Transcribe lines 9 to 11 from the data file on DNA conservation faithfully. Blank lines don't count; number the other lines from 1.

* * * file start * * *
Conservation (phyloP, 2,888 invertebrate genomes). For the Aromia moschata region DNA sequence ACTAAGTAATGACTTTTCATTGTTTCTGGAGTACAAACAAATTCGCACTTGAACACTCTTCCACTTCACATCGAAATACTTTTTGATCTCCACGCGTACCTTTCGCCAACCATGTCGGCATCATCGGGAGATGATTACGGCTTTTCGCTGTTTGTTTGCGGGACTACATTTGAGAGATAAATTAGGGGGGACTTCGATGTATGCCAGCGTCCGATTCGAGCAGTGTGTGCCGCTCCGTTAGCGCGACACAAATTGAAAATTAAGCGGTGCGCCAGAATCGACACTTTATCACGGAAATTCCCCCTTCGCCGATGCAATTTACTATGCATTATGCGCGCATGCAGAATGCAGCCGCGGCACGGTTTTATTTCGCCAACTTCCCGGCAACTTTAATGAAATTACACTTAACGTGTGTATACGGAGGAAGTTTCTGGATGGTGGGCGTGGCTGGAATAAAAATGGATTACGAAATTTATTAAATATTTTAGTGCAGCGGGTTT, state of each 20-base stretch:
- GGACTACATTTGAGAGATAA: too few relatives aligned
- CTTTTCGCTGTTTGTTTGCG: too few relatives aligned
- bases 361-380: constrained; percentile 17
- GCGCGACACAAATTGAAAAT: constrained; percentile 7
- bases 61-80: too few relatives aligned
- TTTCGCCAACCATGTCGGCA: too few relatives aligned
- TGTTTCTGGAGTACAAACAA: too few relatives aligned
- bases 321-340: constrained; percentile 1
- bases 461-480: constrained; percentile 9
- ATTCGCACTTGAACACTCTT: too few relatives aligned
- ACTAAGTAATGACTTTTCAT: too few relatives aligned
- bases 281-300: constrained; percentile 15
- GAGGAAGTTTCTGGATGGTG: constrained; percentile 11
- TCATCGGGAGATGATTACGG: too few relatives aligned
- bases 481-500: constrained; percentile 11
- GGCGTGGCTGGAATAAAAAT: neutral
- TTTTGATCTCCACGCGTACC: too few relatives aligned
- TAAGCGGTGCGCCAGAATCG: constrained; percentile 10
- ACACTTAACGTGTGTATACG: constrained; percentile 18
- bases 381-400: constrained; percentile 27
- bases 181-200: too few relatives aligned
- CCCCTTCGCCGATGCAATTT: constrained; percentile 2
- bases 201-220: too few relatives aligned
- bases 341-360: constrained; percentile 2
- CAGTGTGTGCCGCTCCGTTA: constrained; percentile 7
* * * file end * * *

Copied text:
- bases 321-340: constrained; percentile 1
- bases 461-480: constrained; percentile 9
- ATTCGCACTTGAACACTCTT: too few relatives aligned